So, Magic is going to have an MMO.

No, I’m not really going to go into the typical: “What Magic needs to do to make this game successful.” Look, I’ve been playing MMOs for well over fifteen years. Maplestory, WoW, FFXIV—you name it, I’ve probably played it. But there are a lot of facts and misconceptions about this particular upcoming game, as well as what goes into the design of an MMO that should probably be cleared up before speculation gets too far out of hand.

This isn’t the first MMO Wizards has sought to put out. Neverwinter, which is based off of Dungeons and Dragons, was the first. The exact same companies that spearheaded Neverwinter, Cryptic Studios and Perfect World Entertainment, will be on this one. Having played a number of games from these companies, there are a couple of things that are safe to expect from them.

Likely Free to Play

Almost every MMO they’ve put out has been Free to Play, which also means that it’s safe to expect microtransations as well. This does not mean that it will be Pay to Win, however, as that is an entire conversation to be had another time. That said, you can fully expect a full suite of cosmetics and other niche items available for real life money.

Expect Adventure and Exploration

Neverwinter and Perfect World, probably two of the most notable games they’ve released, have both put a ton of emphasis on the world, and this will fit right into the potential setting(s?) that Magic’s MMO will have to offer.

Instances Could Be a Thing

Now, this is pretty contradictory to the previous point, but it’s pretty easy to be locked into the instance-based system that many MMOs house. One of the most glaring examples of this was Star Wars: The Old Republic. The game advertised these incredibly vast and massive planets, with tons of exploration within them. What actually happened was instanced maps with a lot of fast(ish) travel between dead spots on the map, without much to explore when you weren’t fast traveling, all knitted together with fetch quests.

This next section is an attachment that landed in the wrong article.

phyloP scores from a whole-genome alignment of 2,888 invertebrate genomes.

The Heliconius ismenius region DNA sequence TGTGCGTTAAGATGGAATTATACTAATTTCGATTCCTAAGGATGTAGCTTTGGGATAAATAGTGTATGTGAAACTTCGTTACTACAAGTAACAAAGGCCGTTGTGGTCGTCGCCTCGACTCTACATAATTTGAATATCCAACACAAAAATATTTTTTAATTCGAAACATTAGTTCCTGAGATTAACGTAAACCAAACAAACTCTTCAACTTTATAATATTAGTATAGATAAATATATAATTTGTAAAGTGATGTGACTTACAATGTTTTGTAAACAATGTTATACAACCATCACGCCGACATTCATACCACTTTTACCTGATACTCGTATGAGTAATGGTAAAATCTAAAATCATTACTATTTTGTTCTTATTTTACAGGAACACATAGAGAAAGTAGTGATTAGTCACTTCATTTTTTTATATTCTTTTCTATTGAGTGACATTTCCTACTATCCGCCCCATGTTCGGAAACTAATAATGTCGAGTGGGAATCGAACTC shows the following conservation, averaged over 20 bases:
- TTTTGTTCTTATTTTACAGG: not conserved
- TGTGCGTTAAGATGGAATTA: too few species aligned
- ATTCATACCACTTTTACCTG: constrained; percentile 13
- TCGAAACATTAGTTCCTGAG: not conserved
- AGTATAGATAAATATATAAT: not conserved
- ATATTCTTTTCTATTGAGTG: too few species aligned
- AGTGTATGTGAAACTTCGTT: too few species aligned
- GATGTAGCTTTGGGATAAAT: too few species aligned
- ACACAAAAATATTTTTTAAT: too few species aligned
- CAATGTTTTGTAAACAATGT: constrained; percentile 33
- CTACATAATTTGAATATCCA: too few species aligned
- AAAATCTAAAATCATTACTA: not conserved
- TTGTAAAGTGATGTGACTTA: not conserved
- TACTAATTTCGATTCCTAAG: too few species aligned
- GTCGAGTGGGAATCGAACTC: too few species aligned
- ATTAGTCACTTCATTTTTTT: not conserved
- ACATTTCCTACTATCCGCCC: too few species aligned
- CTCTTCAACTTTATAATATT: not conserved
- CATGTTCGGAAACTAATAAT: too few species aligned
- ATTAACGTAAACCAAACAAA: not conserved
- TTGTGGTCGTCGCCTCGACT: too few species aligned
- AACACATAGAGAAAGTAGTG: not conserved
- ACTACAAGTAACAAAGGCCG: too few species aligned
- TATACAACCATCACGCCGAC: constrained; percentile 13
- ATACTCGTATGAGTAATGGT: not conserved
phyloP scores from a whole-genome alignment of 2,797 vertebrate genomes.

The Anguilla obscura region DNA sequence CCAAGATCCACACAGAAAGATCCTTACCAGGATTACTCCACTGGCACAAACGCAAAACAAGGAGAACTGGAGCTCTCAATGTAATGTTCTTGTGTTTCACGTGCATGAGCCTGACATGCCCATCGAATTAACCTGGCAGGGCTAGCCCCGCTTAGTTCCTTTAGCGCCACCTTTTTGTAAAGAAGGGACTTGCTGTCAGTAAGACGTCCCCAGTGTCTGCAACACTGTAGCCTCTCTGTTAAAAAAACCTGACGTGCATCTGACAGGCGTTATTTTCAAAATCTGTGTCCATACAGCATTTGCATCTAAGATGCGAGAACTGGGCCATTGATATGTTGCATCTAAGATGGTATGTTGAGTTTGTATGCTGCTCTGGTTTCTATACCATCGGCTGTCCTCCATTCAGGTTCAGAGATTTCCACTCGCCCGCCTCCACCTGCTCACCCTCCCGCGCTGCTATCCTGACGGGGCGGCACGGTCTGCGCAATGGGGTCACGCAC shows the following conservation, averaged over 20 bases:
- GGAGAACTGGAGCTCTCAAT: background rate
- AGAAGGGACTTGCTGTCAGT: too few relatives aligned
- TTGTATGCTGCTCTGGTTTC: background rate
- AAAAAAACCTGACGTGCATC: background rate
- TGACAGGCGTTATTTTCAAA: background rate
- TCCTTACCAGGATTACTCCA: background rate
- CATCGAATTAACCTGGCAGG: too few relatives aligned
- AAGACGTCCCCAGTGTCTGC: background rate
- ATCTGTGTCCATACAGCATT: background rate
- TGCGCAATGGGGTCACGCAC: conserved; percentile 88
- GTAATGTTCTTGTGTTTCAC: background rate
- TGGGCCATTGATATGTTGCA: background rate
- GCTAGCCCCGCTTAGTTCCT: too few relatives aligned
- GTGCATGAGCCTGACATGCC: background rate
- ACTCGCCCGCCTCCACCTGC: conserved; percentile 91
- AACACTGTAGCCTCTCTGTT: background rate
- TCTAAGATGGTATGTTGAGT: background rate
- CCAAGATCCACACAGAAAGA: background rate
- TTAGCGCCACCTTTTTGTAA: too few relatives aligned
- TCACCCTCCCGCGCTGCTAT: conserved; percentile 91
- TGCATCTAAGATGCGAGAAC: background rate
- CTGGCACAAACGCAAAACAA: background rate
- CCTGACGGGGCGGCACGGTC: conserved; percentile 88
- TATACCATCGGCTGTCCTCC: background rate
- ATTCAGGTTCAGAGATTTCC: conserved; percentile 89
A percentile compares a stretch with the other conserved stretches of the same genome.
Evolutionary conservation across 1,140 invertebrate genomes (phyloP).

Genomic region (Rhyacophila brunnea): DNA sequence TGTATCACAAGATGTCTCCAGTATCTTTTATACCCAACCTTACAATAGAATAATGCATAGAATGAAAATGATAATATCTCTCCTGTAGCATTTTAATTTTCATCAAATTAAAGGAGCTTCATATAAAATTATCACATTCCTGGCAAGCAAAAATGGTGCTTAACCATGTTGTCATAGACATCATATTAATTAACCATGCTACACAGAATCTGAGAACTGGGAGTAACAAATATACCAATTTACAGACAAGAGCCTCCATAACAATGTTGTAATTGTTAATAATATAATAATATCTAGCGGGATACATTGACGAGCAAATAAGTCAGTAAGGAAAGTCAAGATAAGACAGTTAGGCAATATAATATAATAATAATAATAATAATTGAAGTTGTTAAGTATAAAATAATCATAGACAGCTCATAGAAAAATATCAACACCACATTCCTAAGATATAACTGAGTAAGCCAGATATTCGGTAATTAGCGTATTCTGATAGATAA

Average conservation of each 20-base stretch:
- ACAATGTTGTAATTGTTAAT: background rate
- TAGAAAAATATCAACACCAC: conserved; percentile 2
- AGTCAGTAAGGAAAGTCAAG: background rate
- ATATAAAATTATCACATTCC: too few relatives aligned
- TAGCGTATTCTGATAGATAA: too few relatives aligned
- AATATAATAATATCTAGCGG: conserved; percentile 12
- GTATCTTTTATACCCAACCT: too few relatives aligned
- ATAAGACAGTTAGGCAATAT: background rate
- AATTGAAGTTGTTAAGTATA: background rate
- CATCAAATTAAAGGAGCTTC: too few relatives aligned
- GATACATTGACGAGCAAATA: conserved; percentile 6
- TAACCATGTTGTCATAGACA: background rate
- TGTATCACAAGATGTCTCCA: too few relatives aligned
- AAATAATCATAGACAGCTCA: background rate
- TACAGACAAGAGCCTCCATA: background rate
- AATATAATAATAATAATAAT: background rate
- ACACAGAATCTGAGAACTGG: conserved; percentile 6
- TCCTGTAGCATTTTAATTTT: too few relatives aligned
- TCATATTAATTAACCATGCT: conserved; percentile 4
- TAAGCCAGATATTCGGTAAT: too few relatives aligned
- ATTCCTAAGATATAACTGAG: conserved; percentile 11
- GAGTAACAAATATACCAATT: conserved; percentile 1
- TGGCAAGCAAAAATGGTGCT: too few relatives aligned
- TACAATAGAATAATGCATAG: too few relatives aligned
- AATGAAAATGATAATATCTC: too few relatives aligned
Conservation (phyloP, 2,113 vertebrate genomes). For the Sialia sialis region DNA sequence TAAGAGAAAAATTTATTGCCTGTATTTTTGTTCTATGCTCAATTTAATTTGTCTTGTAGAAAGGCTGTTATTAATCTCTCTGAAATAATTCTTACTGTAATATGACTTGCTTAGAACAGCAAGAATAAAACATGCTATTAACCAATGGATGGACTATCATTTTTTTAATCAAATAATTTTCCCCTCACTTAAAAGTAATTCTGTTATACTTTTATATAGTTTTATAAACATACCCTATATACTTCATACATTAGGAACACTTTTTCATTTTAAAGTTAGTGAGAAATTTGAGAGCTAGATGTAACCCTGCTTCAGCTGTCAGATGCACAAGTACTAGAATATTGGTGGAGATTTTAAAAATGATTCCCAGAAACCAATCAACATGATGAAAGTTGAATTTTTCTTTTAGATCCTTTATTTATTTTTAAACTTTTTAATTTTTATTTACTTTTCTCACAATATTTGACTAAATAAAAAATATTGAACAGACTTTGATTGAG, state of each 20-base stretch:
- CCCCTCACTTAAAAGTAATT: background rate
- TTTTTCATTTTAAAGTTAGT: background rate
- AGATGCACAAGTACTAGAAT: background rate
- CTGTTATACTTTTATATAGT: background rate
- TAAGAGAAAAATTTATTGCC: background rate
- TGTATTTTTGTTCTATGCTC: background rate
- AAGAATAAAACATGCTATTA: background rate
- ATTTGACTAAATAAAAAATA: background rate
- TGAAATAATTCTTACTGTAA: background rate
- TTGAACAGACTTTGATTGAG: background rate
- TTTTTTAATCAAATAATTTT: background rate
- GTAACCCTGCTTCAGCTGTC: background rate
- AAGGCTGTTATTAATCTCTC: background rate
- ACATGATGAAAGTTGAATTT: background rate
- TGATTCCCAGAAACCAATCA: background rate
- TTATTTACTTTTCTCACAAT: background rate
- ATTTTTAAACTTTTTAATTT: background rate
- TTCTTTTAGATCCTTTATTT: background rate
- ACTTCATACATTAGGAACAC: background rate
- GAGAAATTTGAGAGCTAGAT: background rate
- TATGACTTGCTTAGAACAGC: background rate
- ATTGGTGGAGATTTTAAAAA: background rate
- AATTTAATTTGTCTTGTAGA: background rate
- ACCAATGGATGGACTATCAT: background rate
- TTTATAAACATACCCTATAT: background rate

Now, this isn’t to say that instance-based MMOs are a bad thing. What I am saying is that advertising it as such, when that isn’t what its going to wind up being when everything’s said and done, is a huge mistake. Essentially, if you aren’t trying to do what Black Desert Online is doing, then don’t do it at all.


Some Expectations Won’t Be Met

There will be a whole lot of MTG players that are going to expect things that simply can’t happen within the confines of a video game, and there will be a lot of MMORPG players that have no idea what Magic is outside of the little lore that a commercial or two has shown them. You will likely not be able to wield the power of the Mirari. You will probably not have insane twenty-player raids against Nicol Bolas. You’ll start off crappy, and you’ll have to work your way up.

With all of this said, I’m cautiously optimistic about the game, mostly due to the companies operating it. I think that they’ll do a good enough job to get people to sustain a healthy environment, but I also think that the expectations will be too much for its own good. Time will tell, and so will our patience.

Anthony has been competing in games for the better part of his adult life and is dedicated to improving his game, improving his community, improving himself as a person, and most importantly having fun and enjoying himself while doing so. You can check out his stream to find out which video game is the latest to catch his attention.

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